K043: Antarctic Sea Ice, Algal Productivity and Global Climate Change
Victoria University of Wellington
The sea ice is host to a diverse community of algae, bacteria and protists that are likely to be sensitive indicators of changing climatic conditions. These organisms grow between the ice crystals of the sea ice producing a large biomass particularly on the bottom of the ice. They are ultimately the primary food source for all organisms in ice covered areas of the Southern Ocean, much like the grasslands in our farms in NZ.
The research will develop baseline long-term data on their biodiversity, abundances and community structure, using a range of traditional and modern techniques including microscopic identifications, DNA fingerprints, high throughput sequencing etc, over broard spatial and temporal scales.
Together with international collaborators, we will also establish the responses of the sea ice microbial community to climate-induced environmental changes such as ocean acidification using eco-physiological methods we have developed over more than 20 years of Antarctic research.
Metadata and website links
The biomass, productivity and biodiversity of algae in the Cape Hallett region
The bacterial biomass of sea ice from Seabee Hook, Cape Hallett region
The biomass, productivity and biodiversity of algae and bacteria in Terra Nova Bay and the physical parameters of their environment
Algal response to transplantation with a ice core flipping experiment, Terra Nova Bay, Ross Sea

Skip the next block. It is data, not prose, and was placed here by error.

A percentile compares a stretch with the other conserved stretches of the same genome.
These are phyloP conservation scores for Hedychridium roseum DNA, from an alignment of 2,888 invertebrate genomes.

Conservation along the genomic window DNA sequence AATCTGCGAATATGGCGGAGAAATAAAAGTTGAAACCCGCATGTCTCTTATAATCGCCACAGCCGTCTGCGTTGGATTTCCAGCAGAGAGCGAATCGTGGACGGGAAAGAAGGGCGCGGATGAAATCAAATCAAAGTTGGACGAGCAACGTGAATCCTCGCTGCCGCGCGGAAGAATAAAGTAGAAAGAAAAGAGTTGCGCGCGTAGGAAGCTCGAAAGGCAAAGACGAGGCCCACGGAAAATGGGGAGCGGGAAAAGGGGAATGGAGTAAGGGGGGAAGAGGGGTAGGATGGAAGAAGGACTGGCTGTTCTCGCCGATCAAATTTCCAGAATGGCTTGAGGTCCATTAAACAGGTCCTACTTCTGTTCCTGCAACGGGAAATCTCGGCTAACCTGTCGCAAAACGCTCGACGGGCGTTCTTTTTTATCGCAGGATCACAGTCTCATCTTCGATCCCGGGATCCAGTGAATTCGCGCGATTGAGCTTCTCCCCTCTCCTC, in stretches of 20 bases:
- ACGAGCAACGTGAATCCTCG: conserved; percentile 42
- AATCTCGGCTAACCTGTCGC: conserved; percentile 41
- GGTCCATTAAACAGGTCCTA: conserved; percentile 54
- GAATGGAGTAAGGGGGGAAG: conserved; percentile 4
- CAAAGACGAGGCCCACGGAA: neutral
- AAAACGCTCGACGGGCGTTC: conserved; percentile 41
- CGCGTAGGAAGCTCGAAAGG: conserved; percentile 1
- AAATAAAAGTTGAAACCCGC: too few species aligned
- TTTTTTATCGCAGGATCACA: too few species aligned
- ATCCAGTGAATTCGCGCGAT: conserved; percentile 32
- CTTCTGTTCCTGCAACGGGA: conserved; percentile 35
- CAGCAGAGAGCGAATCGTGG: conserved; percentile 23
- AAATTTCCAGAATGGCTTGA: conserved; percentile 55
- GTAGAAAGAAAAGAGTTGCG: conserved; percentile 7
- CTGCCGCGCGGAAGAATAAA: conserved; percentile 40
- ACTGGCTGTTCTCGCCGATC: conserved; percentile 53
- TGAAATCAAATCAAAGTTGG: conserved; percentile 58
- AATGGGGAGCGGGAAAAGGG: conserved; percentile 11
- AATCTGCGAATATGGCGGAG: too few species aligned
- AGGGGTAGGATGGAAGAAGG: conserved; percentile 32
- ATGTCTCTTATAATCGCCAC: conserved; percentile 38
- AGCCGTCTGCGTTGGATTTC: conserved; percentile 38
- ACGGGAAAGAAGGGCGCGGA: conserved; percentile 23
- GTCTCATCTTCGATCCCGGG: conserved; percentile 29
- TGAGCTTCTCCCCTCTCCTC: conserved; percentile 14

The role of grazing on sea ice algae and sea ice bacteria by ciliates and flagellated (zooplankton) in Terra Nova Bay
The response of sea ice and brine water algae and bacteria to changes in salinity, temperature, light and UVB in Terra Nova Bay
The distribution, taxonomy, physiology and feeding habits of pelagic amphipods in Terra Nova Bay
The biomass, productivity, physiology and grazing pressures of phytoplankton during the polar winter in the Ross Sea region
A mathematical model of population dynamics to explain changes in biodiversity of microorganisms in ice covered marine environments
The biomass, productivity and biodiversity of algae and bacteria in Granite Harbour and the physical parameters of their environment
The response of sea ice and brine water algae and bacteria to changes in salinity, temperature, light and UVB in Granite Harbour
The distribution, taxonomy, physiology and feeding habits of pelagic amphipods in the Ross Sea
Community composition survey at Terra Nova Bay with similar samples collected at Cape Evans and Cape Armitage
Trace metal analysis of sea ice at Granite Harbour